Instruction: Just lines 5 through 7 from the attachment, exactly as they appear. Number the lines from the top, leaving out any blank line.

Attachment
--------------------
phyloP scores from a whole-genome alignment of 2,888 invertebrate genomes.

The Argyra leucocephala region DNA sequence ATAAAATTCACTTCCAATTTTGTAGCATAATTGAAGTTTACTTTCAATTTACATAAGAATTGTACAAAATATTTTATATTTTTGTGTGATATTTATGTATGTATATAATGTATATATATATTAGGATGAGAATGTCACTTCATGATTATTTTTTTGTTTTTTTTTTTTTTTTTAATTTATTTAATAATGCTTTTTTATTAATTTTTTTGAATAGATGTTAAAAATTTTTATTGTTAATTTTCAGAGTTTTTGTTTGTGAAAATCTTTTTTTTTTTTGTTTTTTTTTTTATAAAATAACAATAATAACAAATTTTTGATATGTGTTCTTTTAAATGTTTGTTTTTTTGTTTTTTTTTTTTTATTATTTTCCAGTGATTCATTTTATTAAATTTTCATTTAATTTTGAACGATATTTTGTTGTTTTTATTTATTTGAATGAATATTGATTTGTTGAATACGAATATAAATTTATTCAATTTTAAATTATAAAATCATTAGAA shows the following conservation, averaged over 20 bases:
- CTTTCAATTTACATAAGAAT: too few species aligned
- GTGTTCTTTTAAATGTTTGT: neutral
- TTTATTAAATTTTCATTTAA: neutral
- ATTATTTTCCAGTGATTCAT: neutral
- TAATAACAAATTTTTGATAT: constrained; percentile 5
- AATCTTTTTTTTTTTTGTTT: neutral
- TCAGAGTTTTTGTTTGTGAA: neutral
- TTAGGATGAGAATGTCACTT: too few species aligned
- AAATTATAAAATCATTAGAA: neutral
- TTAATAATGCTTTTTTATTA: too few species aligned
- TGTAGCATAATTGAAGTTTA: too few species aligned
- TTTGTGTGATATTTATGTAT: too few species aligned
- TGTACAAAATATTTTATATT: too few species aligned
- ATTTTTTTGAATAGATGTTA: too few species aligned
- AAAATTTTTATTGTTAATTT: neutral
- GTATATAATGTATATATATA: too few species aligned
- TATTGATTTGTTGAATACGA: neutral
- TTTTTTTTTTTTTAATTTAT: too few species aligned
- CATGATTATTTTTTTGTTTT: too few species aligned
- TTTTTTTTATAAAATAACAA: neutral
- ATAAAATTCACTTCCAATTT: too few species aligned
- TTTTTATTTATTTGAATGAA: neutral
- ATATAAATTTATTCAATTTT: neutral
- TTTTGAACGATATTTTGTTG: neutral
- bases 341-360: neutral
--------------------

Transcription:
- TTTATTAAATTTTCATTTAA: neutral
- ATTATTTTCCAGTGATTCAT: neutral
- TAATAACAAATTTTTGATAT: constrained; percentile 5